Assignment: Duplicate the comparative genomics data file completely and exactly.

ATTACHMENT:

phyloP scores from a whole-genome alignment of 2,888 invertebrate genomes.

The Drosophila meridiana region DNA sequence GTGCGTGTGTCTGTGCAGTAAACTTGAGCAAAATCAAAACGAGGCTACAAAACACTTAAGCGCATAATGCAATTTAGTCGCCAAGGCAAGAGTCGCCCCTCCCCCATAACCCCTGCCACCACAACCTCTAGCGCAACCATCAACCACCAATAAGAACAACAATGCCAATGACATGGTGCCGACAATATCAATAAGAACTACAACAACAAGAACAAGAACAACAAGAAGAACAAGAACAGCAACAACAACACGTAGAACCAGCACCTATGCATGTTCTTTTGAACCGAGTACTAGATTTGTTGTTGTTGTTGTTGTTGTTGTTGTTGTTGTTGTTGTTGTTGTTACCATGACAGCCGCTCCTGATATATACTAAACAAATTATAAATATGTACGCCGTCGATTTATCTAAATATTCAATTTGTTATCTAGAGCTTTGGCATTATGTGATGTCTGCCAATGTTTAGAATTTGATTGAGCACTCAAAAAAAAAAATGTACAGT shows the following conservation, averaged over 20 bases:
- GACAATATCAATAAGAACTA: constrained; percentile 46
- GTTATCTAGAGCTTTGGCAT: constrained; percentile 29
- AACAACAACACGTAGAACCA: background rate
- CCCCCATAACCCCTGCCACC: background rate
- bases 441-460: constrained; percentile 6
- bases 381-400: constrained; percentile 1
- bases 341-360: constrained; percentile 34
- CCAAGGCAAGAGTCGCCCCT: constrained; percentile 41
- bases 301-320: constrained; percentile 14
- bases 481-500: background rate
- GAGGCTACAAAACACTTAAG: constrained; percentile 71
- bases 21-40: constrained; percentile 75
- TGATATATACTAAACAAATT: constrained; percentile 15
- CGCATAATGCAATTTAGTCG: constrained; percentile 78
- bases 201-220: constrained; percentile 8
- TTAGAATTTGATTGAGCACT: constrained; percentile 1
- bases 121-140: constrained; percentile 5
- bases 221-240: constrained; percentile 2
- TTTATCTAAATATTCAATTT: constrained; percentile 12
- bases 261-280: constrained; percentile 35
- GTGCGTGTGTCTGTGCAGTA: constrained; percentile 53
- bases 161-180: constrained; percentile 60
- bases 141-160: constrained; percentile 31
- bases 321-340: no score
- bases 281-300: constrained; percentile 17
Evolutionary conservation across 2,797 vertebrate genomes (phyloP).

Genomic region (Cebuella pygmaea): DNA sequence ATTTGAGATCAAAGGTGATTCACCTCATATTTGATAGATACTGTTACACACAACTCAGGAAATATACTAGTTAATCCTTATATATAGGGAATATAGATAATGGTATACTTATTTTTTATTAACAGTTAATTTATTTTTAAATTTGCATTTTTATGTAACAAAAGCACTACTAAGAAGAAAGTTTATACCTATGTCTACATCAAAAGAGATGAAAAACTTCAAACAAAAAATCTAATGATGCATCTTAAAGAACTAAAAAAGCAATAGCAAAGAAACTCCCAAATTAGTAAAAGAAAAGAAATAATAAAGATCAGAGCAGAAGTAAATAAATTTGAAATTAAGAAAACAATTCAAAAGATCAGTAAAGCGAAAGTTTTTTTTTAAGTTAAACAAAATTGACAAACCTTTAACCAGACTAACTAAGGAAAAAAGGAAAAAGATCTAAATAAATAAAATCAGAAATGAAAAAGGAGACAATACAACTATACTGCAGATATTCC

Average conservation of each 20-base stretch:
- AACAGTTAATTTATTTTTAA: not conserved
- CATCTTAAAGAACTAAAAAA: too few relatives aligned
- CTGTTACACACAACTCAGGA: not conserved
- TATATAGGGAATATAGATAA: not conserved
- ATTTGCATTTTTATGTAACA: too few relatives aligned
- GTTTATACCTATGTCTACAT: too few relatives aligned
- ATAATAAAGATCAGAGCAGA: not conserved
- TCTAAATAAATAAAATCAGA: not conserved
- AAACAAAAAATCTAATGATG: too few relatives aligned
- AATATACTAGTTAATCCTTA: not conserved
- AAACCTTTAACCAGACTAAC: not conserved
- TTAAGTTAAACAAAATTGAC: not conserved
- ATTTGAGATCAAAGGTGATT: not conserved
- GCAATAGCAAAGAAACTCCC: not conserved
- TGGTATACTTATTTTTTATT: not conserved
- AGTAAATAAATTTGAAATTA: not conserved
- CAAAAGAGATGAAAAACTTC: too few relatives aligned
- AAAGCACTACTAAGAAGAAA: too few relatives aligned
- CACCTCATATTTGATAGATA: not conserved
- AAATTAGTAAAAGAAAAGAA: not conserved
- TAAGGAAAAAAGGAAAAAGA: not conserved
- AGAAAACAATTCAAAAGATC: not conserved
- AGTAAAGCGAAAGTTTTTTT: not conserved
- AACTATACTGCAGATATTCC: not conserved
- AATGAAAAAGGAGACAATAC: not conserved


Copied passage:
phyloP scores from a whole-genome alignment of 2,888 invertebrate genomes.

The Drosophila meridiana region DNA sequence GTGCGTGTGTCTGTGCAGTAAACTTGAGCAAAATCAAAACGAGGCTACAAAACACTTAAGCGCATAATGCAATTTAGTCGCCAAGGCAAGAGTCGCCCCTCCCCCATAACCCCTGCCACCACAACCTCTAGCGCAACCATCAACCACCAATAAGAACAACAATGCCAATGACATGGTGCCGACAATATCAATAAGAACTACAACAACAAGAACAAGAACAACAAGAAGAACAAGAACAGCAACAACAACACGTAGAACCAGCACCTATGCATGTTCTTTTGAACCGAGTACTAGATTTGTTGTTGTTGTTGTTGTTGTTGTTGTTGTTGTTGTTGTTGTTGTTACCATGACAGCCGCTCCTGATATATACTAAACAAATTATAAATATGTACGCCGTCGATTTATCTAAATATTCAATTTGTTATCTAGAGCTTTGGCATTATGTGATGTCTGCCAATGTTTAGAATTTGATTGAGCACTCAAAAAAAAAAATGTACAGT shows the following conservation, averaged over 20 bases:
- GACAATATCAATAAGAACTA: constrained; percentile 46
- GTTATCTAGAGCTTTGGCAT: constrained; percentile 29
- AACAACAACACGTAGAACCA: background rate
- CCCCCATAACCCCTGCCACC: background rate
- bases 441-460: constrained; percentile 6
- bases 381-400: constrained; percentile 1
- bases 341-360: constrained; percentile 34
- CCAAGGCAAGAGTCGCCCCT: constrained; percentile 41
- bases 301-320: constrained; percentile 14
- bases 481-500: background rate
- GAGGCTACAAAACACTTAAG: constrained; percentile 71
- bases 21-40: constrained; percentile 75
- TGATATATACTAAACAAATT: constrained; percentile 15
- CGCATAATGCAATTTAGTCG: constrained; percentile 78
- bases 201-220: constrained; percentile 8
- TTAGAATTTGATTGAGCACT: constrained; percentile 1
- bases 121-140: constrained; percentile 5
- bases 221-240: constrained; percentile 2
- TTTATCTAAATATTCAATTT: constrained; percentile 12
- bases 261-280: constrained; percentile 35
- GTGCGTGTGTCTGTGCAGTA: constrained; percentile 53
- bases 161-180: constrained; percentile 60
- bases 141-160: constrained; percentile 31
- bases 321-340: no score
- bases 281-300: constrained; percentile 17
Evolutionary conservation across 2,797 vertebrate genomes (phyloP).

Genomic region (Cebuella pygmaea): DNA sequence ATTTGAGATCAAAGGTGATTCACCTCATATTTGATAGATACTGTTACACACAACTCAGGAAATATACTAGTTAATCCTTATATATAGGGAATATAGATAATGGTATACTTATTTTTTATTAACAGTTAATTTATTTTTAAATTTGCATTTTTATGTAACAAAAGCACTACTAAGAAGAAAGTTTATACCTATGTCTACATCAAAAGAGATGAAAAACTTCAAACAAAAAATCTAATGATGCATCTTAAAGAACTAAAAAAGCAATAGCAAAGAAACTCCCAAATTAGTAAAAGAAAAGAAATAATAAAGATCAGAGCAGAAGTAAATAAATTTGAAATTAAGAAAACAATTCAAAAGATCAGTAAAGCGAAAGTTTTTTTTTAAGTTAAACAAAATTGACAAACCTTTAACCAGACTAACTAAGGAAAAAAGGAAAAAGATCTAAATAAATAAAATCAGAAATGAAAAAGGAGACAATACAACTATACTGCAGATATTCC

Average conservation of each 20-base stretch:
- AACAGTTAATTTATTTTTAA: not conserved
- CATCTTAAAGAACTAAAAAA: too few relatives aligned
- CTGTTACACACAACTCAGGA: not conserved
- TATATAGGGAATATAGATAA: not conserved
- ATTTGCATTTTTATGTAACA: too few relatives aligned
- GTTTATACCTATGTCTACAT: too few relatives aligned
- ATAATAAAGATCAGAGCAGA: not conserved
- TCTAAATAAATAAAATCAGA: not conserved
- AAACAAAAAATCTAATGATG: too few relatives aligned
- AATATACTAGTTAATCCTTA: not conserved
- AAACCTTTAACCAGACTAAC: not conserved
- TTAAGTTAAACAAAATTGAC: not conserved
- ATTTGAGATCAAAGGTGATT: not conserved
- GCAATAGCAAAGAAACTCCC: not conserved
- TGGTATACTTATTTTTTATT: not conserved
- AGTAAATAAATTTGAAATTA: not conserved
- CAAAAGAGATGAAAAACTTC: too few relatives aligned
- AAAGCACTACTAAGAAGAAA: too few relatives aligned
- CACCTCATATTTGATAGATA: not conserved
- AAATTAGTAAAAGAAAAGAA: not conserved
- TAAGGAAAAAAGGAAAAAGA: not conserved
- AGAAAACAATTCAAAAGATC: not conserved
- AGTAAAGCGAAAGTTTTTTT: not conserved
- AACTATACTGCAGATATTCC: not conserved
- AATGAAAAAGGAGACAATAC: not conserved